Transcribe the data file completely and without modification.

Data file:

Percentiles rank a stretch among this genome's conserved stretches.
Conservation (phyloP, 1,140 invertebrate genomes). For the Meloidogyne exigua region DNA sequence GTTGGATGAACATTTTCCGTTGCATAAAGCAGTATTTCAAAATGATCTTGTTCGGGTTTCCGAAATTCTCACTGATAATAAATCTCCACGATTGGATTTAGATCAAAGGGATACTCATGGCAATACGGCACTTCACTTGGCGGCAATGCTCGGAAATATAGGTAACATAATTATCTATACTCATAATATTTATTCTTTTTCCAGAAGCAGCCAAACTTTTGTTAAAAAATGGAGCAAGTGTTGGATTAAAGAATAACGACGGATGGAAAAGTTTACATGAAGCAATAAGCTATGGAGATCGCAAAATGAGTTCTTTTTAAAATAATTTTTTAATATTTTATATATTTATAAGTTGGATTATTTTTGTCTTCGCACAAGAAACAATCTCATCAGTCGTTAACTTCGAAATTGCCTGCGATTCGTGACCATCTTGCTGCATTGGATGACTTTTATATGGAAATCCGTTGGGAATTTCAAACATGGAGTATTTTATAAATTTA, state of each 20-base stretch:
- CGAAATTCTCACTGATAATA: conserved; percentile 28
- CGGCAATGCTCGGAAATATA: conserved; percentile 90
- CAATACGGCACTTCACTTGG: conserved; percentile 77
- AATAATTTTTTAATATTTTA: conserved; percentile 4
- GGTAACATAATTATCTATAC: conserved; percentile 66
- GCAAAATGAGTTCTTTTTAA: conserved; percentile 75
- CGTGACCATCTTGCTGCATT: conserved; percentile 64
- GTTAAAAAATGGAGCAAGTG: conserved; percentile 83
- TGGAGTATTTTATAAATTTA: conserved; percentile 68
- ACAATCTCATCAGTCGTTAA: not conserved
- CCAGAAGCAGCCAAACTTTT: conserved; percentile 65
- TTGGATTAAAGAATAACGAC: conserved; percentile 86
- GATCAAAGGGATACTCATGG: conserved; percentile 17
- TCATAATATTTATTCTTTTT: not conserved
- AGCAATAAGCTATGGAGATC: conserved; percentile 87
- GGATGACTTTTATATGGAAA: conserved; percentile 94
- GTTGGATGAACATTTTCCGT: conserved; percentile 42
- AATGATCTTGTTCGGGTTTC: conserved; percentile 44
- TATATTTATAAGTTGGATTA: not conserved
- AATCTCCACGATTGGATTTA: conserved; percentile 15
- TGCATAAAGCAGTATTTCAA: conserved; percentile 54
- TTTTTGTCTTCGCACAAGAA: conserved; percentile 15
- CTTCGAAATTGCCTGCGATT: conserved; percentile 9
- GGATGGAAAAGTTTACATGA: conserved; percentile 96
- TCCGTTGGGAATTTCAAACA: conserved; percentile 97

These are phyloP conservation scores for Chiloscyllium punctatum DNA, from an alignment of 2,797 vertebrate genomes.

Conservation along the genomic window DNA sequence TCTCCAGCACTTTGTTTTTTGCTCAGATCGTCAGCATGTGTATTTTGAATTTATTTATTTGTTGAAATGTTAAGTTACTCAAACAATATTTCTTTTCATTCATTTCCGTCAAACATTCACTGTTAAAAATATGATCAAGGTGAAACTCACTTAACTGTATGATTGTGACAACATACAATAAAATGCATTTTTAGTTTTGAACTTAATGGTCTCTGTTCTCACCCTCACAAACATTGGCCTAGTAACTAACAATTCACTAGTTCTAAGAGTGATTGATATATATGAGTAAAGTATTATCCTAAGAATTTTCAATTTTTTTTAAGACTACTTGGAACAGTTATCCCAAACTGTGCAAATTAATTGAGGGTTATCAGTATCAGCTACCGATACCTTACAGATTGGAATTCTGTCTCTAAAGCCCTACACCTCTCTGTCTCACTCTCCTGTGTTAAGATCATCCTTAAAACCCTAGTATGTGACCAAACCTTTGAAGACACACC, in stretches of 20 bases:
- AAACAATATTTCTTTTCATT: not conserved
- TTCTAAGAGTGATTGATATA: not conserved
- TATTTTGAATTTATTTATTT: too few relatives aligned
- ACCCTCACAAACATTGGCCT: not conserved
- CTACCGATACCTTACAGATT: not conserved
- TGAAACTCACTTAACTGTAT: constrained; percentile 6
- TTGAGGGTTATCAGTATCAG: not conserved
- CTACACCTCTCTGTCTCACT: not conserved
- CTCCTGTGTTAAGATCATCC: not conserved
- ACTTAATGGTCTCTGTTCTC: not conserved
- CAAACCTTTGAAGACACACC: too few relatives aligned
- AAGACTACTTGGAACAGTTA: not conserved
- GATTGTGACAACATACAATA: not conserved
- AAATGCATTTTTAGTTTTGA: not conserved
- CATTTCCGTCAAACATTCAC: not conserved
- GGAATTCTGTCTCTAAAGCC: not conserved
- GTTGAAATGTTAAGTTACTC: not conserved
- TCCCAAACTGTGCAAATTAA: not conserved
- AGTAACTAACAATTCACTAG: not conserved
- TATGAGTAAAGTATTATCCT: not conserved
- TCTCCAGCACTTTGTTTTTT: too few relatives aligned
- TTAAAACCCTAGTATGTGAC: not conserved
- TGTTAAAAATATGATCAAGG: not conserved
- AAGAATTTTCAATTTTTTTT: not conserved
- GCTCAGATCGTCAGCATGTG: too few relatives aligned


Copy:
Percentiles rank a stretch among this genome's conserved stretches.
Conservation (phyloP, 1,140 invertebrate genomes). For the Meloidogyne exigua region DNA sequence GTTGGATGAACATTTTCCGTTGCATAAAGCAGTATTTCAAAATGATCTTGTTCGGGTTTCCGAAATTCTCACTGATAATAAATCTCCACGATTGGATTTAGATCAAAGGGATACTCATGGCAATACGGCACTTCACTTGGCGGCAATGCTCGGAAATATAGGTAACATAATTATCTATACTCATAATATTTATTCTTTTTCCAGAAGCAGCCAAACTTTTGTTAAAAAATGGAGCAAGTGTTGGATTAAAGAATAACGACGGATGGAAAAGTTTACATGAAGCAATAAGCTATGGAGATCGCAAAATGAGTTCTTTTTAAAATAATTTTTTAATATTTTATATATTTATAAGTTGGATTATTTTTGTCTTCGCACAAGAAACAATCTCATCAGTCGTTAACTTCGAAATTGCCTGCGATTCGTGACCATCTTGCTGCATTGGATGACTTTTATATGGAAATCCGTTGGGAATTTCAAACATGGAGTATTTTATAAATTTA, state of each 20-base stretch:
- CGAAATTCTCACTGATAATA: conserved; percentile 28
- CGGCAATGCTCGGAAATATA: conserved; percentile 90
- CAATACGGCACTTCACTTGG: conserved; percentile 77
- AATAATTTTTTAATATTTTA: conserved; percentile 4
- GGTAACATAATTATCTATAC: conserved; percentile 66
- GCAAAATGAGTTCTTTTTAA: conserved; percentile 75
- CGTGACCATCTTGCTGCATT: conserved; percentile 64
- GTTAAAAAATGGAGCAAGTG: conserved; percentile 83
- TGGAGTATTTTATAAATTTA: conserved; percentile 68
- ACAATCTCATCAGTCGTTAA: not conserved
- CCAGAAGCAGCCAAACTTTT: conserved; percentile 65
- TTGGATTAAAGAATAACGAC: conserved; percentile 86
- GATCAAAGGGATACTCATGG: conserved; percentile 17
- TCATAATATTTATTCTTTTT: not conserved
- AGCAATAAGCTATGGAGATC: conserved; percentile 87
- GGATGACTTTTATATGGAAA: conserved; percentile 94
- GTTGGATGAACATTTTCCGT: conserved; percentile 42
- AATGATCTTGTTCGGGTTTC: conserved; percentile 44
- TATATTTATAAGTTGGATTA: not conserved
- AATCTCCACGATTGGATTTA: conserved; percentile 15
- TGCATAAAGCAGTATTTCAA: conserved; percentile 54
- TTTTTGTCTTCGCACAAGAA: conserved; percentile 15
- CTTCGAAATTGCCTGCGATT: conserved; percentile 9
- GGATGGAAAAGTTTACATGA: conserved; percentile 96
- TCCGTTGGGAATTTCAAACA: conserved; percentile 97

These are phyloP conservation scores for Chiloscyllium punctatum DNA, from an alignment of 2,797 vertebrate genomes.

Conservation along the genomic window DNA sequence TCTCCAGCACTTTGTTTTTTGCTCAGATCGTCAGCATGTGTATTTTGAATTTATTTATTTGTTGAAATGTTAAGTTACTCAAACAATATTTCTTTTCATTCATTTCCGTCAAACATTCACTGTTAAAAATATGATCAAGGTGAAACTCACTTAACTGTATGATTGTGACAACATACAATAAAATGCATTTTTAGTTTTGAACTTAATGGTCTCTGTTCTCACCCTCACAAACATTGGCCTAGTAACTAACAATTCACTAGTTCTAAGAGTGATTGATATATATGAGTAAAGTATTATCCTAAGAATTTTCAATTTTTTTTAAGACTACTTGGAACAGTTATCCCAAACTGTGCAAATTAATTGAGGGTTATCAGTATCAGCTACCGATACCTTACAGATTGGAATTCTGTCTCTAAAGCCCTACACCTCTCTGTCTCACTCTCCTGTGTTAAGATCATCCTTAAAACCCTAGTATGTGACCAAACCTTTGAAGACACACC, in stretches of 20 bases:
- AAACAATATTTCTTTTCATT: not conserved
- TTCTAAGAGTGATTGATATA: not conserved
- TATTTTGAATTTATTTATTT: too few relatives aligned
- ACCCTCACAAACATTGGCCT: not conserved
- CTACCGATACCTTACAGATT: not conserved
- TGAAACTCACTTAACTGTAT: constrained; percentile 6
- TTGAGGGTTATCAGTATCAG: not conserved
- CTACACCTCTCTGTCTCACT: not conserved
- CTCCTGTGTTAAGATCATCC: not conserved
- ACTTAATGGTCTCTGTTCTC: not conserved
- CAAACCTTTGAAGACACACC: too few relatives aligned
- AAGACTACTTGGAACAGTTA: not conserved
- GATTGTGACAACATACAATA: not conserved
- AAATGCATTTTTAGTTTTGA: not conserved
- CATTTCCGTCAAACATTCAC: not conserved
- GGAATTCTGTCTCTAAAGCC: not conserved
- GTTGAAATGTTAAGTTACTC: not conserved
- TCCCAAACTGTGCAAATTAA: not conserved
- AGTAACTAACAATTCACTAG: not conserved
- TATGAGTAAAGTATTATCCT: not conserved
- TCTCCAGCACTTTGTTTTTT: too few relatives aligned
- TTAAAACCCTAGTATGTGAC: not conserved
- TGTTAAAAATATGATCAAGG: not conserved
- AAGAATTTTCAATTTTTTTT: not conserved
- GCTCAGATCGTCAGCATGTG: too few relatives aligned